How David Webb Elevated Jewelry into Art

How David Webb Elevated Jewelry into Art

Webb’s enchanting jewelry designs were informed by a deep love for visual art and history, writes the author of the definitive monograph on the designer.
Webb’s enchanting jewelry designs were informed by a deep love for visual art and history, writes the author of the definitive monograph on the designer.

D avid Webb was a time traveler. Through his weekly strolls in New York City to the Metropolitan Museum of Art, visits to art galleries and prowling the city’s Fourth Avenue rare book stores and antique shops, the jewelry designer became an itinerant denizen of the arts of other cultures and faraway lands. This is also when he began building his reference library and collecting the Regency furniture and Chinese decorative arts with which he decorated his homes. He was especially drawn to ancient jade, which often formed the basis for his one-of-a-kind cuffs, sautoirs or striking neck collars, such as the Martha Graham Double Dragon Necklace, 1972, with its two large jade plaques. He was a cultured man who took comfort in looking back to history for design ideas.

Ancient Greek hammered gold, Etruscan granulation, Mayan iconography, the controlled contours of the Art Deco and modernist architecture were all filtered through David Webb’s innate sense of design and passion for art. As he once said, “I had a tremendous feeling for art in me.”

It was that reverence for art that propelled Webb to make jewelry that he hoped would be museum worthy. In the only article he wrote, “Why Not Hang Gems?” in 1963, he reasoned that jewelry should be shown in museums, alongside other artworks. To that end, he schooled himself with such books as Greek Gold: Jewelry from the Age of Alexander, The Splendor of Scythian Art, Art Treasures of Turkey, Orders and Decorations, 5,000 Years of Chinese Jade. Each was a journey to another time and place, and each served to educate Webb’s eager mind. Eclecticism was his coin of the realm. He collected books for seamen, the Encyclopedia of Knots and Fancy Rope Work; for botanists, Great Flower Books 1700–1900; even for children, The Big Book of Wild Animals. Many of the various objets d’art that he made in 1966 for a charity art exhibition, held under the patronage of the Duchess of Windsor, were inspired by his book on the famous Green Vault in Dresden.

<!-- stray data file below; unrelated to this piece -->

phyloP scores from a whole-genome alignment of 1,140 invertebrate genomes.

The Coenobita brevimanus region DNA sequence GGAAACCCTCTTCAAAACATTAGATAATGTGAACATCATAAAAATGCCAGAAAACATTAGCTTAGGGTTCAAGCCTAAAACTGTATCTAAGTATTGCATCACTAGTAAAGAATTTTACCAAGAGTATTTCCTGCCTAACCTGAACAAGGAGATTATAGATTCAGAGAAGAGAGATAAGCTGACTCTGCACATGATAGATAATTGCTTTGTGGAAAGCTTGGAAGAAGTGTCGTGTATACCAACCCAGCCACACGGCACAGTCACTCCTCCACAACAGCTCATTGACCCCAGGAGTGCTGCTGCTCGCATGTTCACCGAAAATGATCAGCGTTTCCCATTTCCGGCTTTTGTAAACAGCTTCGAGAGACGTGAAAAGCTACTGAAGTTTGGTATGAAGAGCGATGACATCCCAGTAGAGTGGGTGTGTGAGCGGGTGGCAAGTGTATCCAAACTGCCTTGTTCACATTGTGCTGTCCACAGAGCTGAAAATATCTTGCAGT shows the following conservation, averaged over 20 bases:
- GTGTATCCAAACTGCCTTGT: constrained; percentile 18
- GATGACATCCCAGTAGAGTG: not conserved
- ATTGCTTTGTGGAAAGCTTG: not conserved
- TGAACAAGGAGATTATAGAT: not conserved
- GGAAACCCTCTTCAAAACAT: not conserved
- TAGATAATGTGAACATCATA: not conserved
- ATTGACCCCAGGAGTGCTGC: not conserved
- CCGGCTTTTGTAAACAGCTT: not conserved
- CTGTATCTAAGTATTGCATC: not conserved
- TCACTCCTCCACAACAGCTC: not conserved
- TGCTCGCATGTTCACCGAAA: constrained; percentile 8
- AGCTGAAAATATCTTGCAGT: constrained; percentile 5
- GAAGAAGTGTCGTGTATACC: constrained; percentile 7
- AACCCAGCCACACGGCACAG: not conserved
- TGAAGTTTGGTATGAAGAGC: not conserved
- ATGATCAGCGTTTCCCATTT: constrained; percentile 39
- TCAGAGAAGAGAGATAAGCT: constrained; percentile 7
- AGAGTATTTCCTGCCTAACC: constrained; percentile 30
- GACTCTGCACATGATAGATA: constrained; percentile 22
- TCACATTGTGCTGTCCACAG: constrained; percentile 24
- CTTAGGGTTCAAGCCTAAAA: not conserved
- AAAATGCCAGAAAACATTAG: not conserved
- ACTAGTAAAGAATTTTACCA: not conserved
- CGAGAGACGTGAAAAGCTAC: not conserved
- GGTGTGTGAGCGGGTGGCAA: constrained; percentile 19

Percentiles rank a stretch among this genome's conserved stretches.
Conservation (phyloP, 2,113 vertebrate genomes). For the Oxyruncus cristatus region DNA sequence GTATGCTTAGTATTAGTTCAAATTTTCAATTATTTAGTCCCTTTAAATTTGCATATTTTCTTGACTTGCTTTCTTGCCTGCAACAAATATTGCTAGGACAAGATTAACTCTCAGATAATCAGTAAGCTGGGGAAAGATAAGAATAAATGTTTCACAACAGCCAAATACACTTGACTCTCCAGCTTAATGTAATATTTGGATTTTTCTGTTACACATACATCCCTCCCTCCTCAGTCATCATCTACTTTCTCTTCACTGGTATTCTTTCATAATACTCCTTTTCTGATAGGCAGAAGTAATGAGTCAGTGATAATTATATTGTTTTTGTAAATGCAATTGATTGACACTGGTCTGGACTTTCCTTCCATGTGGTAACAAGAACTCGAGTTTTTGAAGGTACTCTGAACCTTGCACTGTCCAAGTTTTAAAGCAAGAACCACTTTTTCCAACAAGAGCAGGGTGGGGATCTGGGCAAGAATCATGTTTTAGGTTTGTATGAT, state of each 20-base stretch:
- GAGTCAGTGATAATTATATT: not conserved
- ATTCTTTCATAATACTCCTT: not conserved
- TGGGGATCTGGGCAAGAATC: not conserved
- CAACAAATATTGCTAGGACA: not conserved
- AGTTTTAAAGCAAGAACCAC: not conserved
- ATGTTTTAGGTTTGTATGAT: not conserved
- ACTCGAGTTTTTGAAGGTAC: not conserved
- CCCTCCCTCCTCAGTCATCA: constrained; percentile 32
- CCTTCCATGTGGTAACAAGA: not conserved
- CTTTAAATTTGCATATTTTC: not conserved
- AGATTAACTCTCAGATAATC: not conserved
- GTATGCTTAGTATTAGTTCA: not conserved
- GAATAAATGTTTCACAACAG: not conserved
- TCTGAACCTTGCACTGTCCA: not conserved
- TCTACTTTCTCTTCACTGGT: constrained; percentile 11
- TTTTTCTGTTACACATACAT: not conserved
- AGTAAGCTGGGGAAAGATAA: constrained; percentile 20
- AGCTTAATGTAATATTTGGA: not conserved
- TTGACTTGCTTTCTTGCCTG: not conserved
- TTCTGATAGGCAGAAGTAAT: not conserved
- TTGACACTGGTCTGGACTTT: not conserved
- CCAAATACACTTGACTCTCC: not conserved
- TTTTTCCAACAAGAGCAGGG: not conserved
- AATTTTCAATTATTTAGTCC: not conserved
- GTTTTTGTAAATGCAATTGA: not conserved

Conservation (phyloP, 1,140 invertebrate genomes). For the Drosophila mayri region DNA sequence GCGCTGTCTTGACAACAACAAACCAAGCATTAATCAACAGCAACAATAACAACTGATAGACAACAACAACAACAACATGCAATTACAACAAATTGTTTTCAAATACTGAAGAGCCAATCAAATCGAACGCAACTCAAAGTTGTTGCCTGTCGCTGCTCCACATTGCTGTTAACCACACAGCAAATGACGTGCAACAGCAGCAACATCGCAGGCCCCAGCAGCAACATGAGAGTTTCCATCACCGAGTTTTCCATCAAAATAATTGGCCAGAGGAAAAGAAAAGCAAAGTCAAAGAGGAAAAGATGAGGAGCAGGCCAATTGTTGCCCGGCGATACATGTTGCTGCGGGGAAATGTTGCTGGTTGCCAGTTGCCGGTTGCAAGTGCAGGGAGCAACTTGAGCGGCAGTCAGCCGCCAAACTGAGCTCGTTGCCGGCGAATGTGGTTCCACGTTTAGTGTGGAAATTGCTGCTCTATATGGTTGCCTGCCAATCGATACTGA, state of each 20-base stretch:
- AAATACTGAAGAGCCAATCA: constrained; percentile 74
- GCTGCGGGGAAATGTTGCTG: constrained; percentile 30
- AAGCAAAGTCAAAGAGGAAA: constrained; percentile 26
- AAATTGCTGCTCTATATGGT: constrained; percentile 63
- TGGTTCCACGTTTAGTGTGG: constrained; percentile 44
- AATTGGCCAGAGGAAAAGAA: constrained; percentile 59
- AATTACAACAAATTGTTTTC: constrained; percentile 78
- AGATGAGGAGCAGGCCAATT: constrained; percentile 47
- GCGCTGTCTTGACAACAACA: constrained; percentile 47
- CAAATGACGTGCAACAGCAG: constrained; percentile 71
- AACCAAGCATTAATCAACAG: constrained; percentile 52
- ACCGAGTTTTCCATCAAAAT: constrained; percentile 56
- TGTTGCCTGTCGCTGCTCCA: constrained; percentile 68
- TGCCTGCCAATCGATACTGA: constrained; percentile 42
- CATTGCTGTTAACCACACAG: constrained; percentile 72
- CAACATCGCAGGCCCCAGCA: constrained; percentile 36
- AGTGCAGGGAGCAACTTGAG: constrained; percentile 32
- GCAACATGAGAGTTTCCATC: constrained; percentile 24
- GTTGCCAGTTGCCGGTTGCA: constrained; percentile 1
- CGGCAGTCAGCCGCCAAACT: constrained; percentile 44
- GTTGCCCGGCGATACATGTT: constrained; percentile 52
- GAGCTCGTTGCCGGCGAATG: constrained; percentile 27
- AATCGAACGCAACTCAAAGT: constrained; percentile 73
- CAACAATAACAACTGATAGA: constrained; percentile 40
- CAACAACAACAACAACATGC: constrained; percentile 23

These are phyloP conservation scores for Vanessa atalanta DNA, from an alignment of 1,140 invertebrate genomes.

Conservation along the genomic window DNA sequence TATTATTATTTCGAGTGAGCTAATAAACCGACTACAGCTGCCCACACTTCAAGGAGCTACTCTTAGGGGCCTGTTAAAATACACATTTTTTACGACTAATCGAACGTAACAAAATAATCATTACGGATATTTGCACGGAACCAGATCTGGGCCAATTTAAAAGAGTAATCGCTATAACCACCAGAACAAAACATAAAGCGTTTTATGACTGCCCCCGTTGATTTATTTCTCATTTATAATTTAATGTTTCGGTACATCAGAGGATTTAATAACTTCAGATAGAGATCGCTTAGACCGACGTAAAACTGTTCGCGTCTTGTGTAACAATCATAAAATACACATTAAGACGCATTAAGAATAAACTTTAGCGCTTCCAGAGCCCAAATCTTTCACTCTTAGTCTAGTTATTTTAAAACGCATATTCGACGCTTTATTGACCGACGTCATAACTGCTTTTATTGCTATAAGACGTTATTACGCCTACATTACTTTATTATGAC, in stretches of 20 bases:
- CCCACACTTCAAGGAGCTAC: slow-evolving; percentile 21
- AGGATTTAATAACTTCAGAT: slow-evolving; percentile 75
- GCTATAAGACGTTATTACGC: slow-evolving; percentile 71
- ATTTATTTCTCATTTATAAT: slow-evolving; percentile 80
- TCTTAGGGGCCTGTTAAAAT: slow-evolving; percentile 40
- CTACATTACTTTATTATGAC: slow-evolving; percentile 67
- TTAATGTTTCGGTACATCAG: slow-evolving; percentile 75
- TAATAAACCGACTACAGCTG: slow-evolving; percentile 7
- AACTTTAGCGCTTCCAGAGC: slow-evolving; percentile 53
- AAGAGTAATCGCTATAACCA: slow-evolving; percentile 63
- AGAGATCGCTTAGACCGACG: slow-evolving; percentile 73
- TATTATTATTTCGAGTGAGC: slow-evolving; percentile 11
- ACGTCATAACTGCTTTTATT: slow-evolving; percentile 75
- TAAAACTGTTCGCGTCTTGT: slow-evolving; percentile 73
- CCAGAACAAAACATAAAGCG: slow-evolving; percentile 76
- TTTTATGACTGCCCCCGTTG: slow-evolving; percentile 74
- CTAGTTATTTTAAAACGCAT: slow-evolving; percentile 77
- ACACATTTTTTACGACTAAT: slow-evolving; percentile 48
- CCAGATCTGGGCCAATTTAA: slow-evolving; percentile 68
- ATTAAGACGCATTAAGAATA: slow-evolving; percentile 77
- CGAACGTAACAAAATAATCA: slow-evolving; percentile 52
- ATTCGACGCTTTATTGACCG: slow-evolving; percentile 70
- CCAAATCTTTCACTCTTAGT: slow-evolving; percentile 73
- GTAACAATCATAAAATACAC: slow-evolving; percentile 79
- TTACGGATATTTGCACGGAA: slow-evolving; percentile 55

A spread from the author’s monograph on David Webb illustrates how the designer’s Martha Graham Double Dragon Necklace was inspired by jade jewelry.
“Jewelry and objects of art four thousand years old are newer than anything we have today.”
- David Webb

At 17, Webb arrived in New York City as a young man from Asheville, North Carolina. By that time, he had already apprenticed at his uncle’s local jewelry store when he was 14, finished high school and served in the army. New York was his first real visit to another world, where the pace of the city and its broad offerings immediately enchanted him.

In 1948, at the age of 23, he opened shop, and success followed in short order. His jewelry was featured on the cover of Vogue in 1950; his animal bracelets became de rigueur accessories for the ladies-who-lunch set; Jackie Kennedy selected him to make the official Gifts of State for the Kennedy administration; he received a Coty Award for Jewelry Design, in 1964, the second Coty given for jewelry; and by the mid-60s the biggest names in New York, Palm Beach, Hollywood and pretty much all of Texas were dedicated clientele. Elizabeth Taylor, always eager to collect jewelry, was feted with private showings at the Plaza Hotel when she came to town. Her many purchases included a makara, David Webb’s first-ever animal bracelet, designed 1957 and based on Achaemenid gold and turquoise bracelets, c. 550-330 BCE, and an especially striking cabochon sapphire, coral and white enamel Maltese cross brooch.

From the 1950s forward, David Webb jewelry has been featured in the fashion magazines: it pops on the page and partners seamlessly with couture. Small wonder the New Yorker magazine anointed him “one of the most creative meteors around town.”

Gold, Enamel, Emerald and Diamond Cuff-Bracelet (ESTIMATE: $40,000-60,000); Coral and Diamond Bracelet and Pair of Earclips (Estimate: $20,000-30,000); GOLD AND EMERALD CUFF-BRACELET (ESTIMATE: $12,000-15,000)
“I had a tremendous feeling for art in me.”
- David Webb

What continually set the jeweler apart was how art, from all periods and places, fueled his designs. A Scythian pommel that he saw in an exhibition at the Met in 1959 became the gem-covered Coiled Dragon Brooch, 1972. Buckminster Fuller’s geodesic dome gave birth to the Geodesic Dome Ring, 1965, its brilliant-cut diamonds set in a gold cage of sorts, a golden stand-in for the struts of the actual dome. Jewelry of the Art Deco was deeply influential, and turned up in many works, especially those rich with black enamel and coral or with scored rock crystal. The Groove Necklace of 1972, for example, is directly inspired by a similar pendant made by Jean Fouquet in 1929. And that animal book? It was the source for a number of animal-themed works, including the iconic Zebra Bracelet, 1963, the mascot for the company.

From the art museum to the city street, the company David Webb founded 75 years ago has been making jewelry that draws from the arts of our collective past. The result is uniquely fresh, bold and modern.

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